A study released today by Fordham University, “Privacy and Cloud Computing in Public Schools,” underscores the importance of online educational resources. Remarkable achievements are being made with the assistance of cloud services and applications are helping to modernize classrooms with interactive learning environments. Innovation is occurring right now that can profoundly improve student performance, but the appropriate care must be given to ensure child privacy and safety.
“Schools across the country are taking advantage of cloud-based services that allow teachers and administrators to better serve students and their families,” said ACT Executive Director Morgan Reed. “Homework can be assigned and completed online where it is unlikely to be eaten by the family dog. Parents and teachers can better monitor their students’ progress to help them reach higher academic achievement.
“It used to be that parents learned about their children’s school performance a few times a year through report cards or PTA meetings. Advances in online education now means that student achievement or challenges can be spotted early on, helping to assess where additional work is most needed. Administrators can use anonymized data to measure school performance and quickly identify successful coursework and methods.”
Positive impact on student performance occurs when teachers, parents, and schools remain engaged. The foundation of this new digital classroom is the improved ability to manage student work and assessment online. Yet the promise of these new technologies can be lost if the appropriate care for children’s privacy is not assured.
That is the principal lesson learned from the Fordham report. In its study, researchers discovered that schools may be unaware of third party contractors’ use of student data. In many cases, school contracts with online service providers lacked clear guidance for safeguarding this information as required under federal law.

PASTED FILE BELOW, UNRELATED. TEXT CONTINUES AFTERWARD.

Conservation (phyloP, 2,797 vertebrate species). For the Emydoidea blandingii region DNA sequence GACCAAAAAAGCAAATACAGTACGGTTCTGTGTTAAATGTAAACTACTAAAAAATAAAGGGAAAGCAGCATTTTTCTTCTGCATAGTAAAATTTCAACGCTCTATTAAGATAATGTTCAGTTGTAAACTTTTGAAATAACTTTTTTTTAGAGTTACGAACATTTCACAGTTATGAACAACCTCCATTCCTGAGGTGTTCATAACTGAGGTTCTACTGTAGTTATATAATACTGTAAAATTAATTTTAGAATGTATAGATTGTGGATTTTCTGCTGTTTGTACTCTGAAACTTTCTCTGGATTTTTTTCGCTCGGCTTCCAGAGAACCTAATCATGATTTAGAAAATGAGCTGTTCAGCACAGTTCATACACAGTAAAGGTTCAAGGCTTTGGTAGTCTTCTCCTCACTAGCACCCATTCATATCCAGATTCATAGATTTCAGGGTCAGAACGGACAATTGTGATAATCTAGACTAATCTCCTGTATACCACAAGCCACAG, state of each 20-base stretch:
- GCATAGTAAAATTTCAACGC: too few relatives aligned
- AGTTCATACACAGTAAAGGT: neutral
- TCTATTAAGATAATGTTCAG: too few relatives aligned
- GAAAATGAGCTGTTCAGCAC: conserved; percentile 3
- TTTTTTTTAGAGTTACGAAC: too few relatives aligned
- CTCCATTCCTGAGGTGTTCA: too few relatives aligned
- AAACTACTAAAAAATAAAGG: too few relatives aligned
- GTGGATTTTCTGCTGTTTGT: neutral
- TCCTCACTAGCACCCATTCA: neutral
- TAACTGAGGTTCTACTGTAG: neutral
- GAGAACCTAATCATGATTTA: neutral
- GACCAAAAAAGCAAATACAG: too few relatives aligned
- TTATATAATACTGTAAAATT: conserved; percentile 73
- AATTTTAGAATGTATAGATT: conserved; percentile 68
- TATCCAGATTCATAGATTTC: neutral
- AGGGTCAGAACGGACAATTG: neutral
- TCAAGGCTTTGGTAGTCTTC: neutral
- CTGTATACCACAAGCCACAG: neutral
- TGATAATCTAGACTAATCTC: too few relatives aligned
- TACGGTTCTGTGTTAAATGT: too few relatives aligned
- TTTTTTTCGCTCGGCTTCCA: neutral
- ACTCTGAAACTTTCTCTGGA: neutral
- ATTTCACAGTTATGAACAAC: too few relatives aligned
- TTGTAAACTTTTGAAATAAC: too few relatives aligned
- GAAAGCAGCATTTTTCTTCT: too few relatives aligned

“The Fordham study highlights the need for schools to require online service providers to meet high standards for safeguarding student information,” continued Reed. “Administrators should also be transparent about this process so that parents are aware of these services and that the appropriate care is given to children’s privacy.
“The Association for Competitive Technology has long held these principles dear. Under the ACT umbrella, we brought in the 1500-member group of parent app makers, Moms With Apps, to launch the Know What’s Inside™ program. Through this initiative, we identify companies that adopt strong privacy standards for children’s education apps, providing a trusted resource for parents with mobile devices.
“What this initiative has demonstrated is the importance of identifying and promoting industry best practices. It will be critical for online education service providers to meet appropriate standards for student data usage and to clearly convey this information to school administrators. Such proactive measures will give parents and schools the continued confidence to embrace these resources that hold such promise for children’s education.”